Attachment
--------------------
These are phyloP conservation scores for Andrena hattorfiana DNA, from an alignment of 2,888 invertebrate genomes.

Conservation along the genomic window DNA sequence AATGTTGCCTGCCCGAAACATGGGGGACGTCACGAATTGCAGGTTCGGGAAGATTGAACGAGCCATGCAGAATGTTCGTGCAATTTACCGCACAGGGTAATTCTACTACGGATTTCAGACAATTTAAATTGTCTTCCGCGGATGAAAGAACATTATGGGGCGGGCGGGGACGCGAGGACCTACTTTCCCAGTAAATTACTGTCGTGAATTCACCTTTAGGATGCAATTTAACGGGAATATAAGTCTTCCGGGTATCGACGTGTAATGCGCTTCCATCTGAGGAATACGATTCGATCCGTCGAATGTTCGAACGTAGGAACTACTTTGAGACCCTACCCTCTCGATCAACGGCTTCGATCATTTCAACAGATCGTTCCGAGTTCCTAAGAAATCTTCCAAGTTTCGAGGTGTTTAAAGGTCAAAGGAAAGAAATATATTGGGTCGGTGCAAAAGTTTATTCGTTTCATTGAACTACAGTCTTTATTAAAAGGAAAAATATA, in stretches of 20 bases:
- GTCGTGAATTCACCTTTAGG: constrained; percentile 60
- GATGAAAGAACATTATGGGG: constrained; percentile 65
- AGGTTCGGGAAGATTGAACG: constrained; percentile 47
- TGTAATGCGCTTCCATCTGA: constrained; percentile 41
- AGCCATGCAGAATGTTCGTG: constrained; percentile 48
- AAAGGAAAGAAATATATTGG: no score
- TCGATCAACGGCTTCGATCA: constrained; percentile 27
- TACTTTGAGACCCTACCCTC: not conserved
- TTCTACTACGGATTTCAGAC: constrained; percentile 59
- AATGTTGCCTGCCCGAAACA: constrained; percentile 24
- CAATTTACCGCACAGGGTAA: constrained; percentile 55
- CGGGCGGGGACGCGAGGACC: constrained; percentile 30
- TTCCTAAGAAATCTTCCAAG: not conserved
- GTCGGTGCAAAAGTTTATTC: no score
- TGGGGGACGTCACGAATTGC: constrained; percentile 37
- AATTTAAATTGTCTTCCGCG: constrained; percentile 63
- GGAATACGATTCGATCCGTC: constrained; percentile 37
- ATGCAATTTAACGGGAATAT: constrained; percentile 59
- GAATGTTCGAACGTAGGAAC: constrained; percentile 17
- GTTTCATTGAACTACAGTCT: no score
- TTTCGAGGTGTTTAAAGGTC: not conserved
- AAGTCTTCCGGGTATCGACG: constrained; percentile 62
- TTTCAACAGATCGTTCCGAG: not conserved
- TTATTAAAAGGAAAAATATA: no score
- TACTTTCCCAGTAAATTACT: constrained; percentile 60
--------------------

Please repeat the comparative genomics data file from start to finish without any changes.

These are phyloP conservation scores for Andrena hattorfiana DNA, from an alignment of 2,888 invertebrate genomes.

Conservation along the genomic window DNA sequence AATGTTGCCTGCCCGAAACATGGGGGACGTCACGAATTGCAGGTTCGGGAAGATTGAACGAGCCATGCAGAATGTTCGTGCAATTTACCGCACAGGGTAATTCTACTACGGATTTCAGACAATTTAAATTGTCTTCCGCGGATGAAAGAACATTATGGGGCGGGCGGGGACGCGAGGACCTACTTTCCCAGTAAATTACTGTCGTGAATTCACCTTTAGGATGCAATTTAACGGGAATATAAGTCTTCCGGGTATCGACGTGTAATGCGCTTCCATCTGAGGAATACGATTCGATCCGTCGAATGTTCGAACGTAGGAACTACTTTGAGACCCTACCCTCTCGATCAACGGCTTCGATCATTTCAACAGATCGTTCCGAGTTCCTAAGAAATCTTCCAAGTTTCGAGGTGTTTAAAGGTCAAAGGAAAGAAATATATTGGGTCGGTGCAAAAGTTTATTCGTTTCATTGAACTACAGTCTTTATTAAAAGGAAAAATATA, in stretches of 20 bases:
- GTCGTGAATTCACCTTTAGG: constrained; percentile 60
- GATGAAAGAACATTATGGGG: constrained; percentile 65
- AGGTTCGGGAAGATTGAACG: constrained; percentile 47
- TGTAATGCGCTTCCATCTGA: constrained; percentile 41
- AGCCATGCAGAATGTTCGTG: constrained; percentile 48
- AAAGGAAAGAAATATATTGG: no score
- TCGATCAACGGCTTCGATCA: constrained; percentile 27
- TACTTTGAGACCCTACCCTC: not conserved
- TTCTACTACGGATTTCAGAC: constrained; percentile 59
- AATGTTGCCTGCCCGAAACA: constrained; percentile 24
- CAATTTACCGCACAGGGTAA: constrained; percentile 55
- CGGGCGGGGACGCGAGGACC: constrained; percentile 30
- TTCCTAAGAAATCTTCCAAG: not conserved
- GTCGGTGCAAAAGTTTATTC: no score
- TGGGGGACGTCACGAATTGC: constrained; percentile 37
- AATTTAAATTGTCTTCCGCG: constrained; percentile 63
- GGAATACGATTCGATCCGTC: constrained; percentile 37
- ATGCAATTTAACGGGAATAT: constrained; percentile 59
- GAATGTTCGAACGTAGGAAC: constrained; percentile 17
- GTTTCATTGAACTACAGTCT: no score
- TTTCGAGGTGTTTAAAGGTC: not conserved
- AAGTCTTCCGGGTATCGACG: constrained; percentile 62
- TTTCAACAGATCGTTCCGAG: not conserved
- TTATTAAAAGGAAAAATATA: no score
- TACTTTCCCAGTAAATTACT: constrained; percentile 60